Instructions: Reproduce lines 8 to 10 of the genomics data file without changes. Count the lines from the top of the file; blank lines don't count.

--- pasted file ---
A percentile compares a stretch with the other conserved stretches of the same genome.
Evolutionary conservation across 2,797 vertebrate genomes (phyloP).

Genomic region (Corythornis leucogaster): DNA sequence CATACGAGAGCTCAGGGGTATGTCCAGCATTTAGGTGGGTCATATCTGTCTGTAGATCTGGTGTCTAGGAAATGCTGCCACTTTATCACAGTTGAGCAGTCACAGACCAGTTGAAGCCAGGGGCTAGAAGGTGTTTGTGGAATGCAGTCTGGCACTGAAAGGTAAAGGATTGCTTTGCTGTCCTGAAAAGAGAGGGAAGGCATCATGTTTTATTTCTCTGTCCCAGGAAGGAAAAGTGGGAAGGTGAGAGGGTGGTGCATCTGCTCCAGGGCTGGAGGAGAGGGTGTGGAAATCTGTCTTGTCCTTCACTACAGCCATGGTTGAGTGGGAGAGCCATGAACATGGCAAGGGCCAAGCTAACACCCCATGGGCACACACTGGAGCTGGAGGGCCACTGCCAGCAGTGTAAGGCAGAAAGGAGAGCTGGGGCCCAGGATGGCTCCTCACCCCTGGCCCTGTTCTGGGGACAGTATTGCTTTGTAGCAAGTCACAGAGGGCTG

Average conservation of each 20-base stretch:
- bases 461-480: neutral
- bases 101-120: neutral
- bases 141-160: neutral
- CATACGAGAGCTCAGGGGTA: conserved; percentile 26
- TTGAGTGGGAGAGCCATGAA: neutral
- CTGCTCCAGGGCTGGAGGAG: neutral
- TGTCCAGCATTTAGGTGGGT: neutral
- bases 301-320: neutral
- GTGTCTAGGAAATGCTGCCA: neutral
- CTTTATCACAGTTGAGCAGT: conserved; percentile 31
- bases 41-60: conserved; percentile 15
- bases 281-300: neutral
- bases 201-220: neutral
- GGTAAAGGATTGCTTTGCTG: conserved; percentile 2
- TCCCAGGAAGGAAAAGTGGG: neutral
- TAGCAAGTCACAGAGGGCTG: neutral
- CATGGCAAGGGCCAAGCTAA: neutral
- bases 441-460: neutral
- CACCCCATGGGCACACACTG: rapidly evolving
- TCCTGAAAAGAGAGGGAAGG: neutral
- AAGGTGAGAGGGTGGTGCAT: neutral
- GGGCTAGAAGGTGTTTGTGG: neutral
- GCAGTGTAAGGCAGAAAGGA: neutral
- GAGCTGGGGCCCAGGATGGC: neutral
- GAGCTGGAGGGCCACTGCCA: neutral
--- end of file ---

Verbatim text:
- CATACGAGAGCTCAGGGGTA: conserved; percentile 26
- TTGAGTGGGAGAGCCATGAA: neutral
- CTGCTCCAGGGCTGGAGGAG: neutral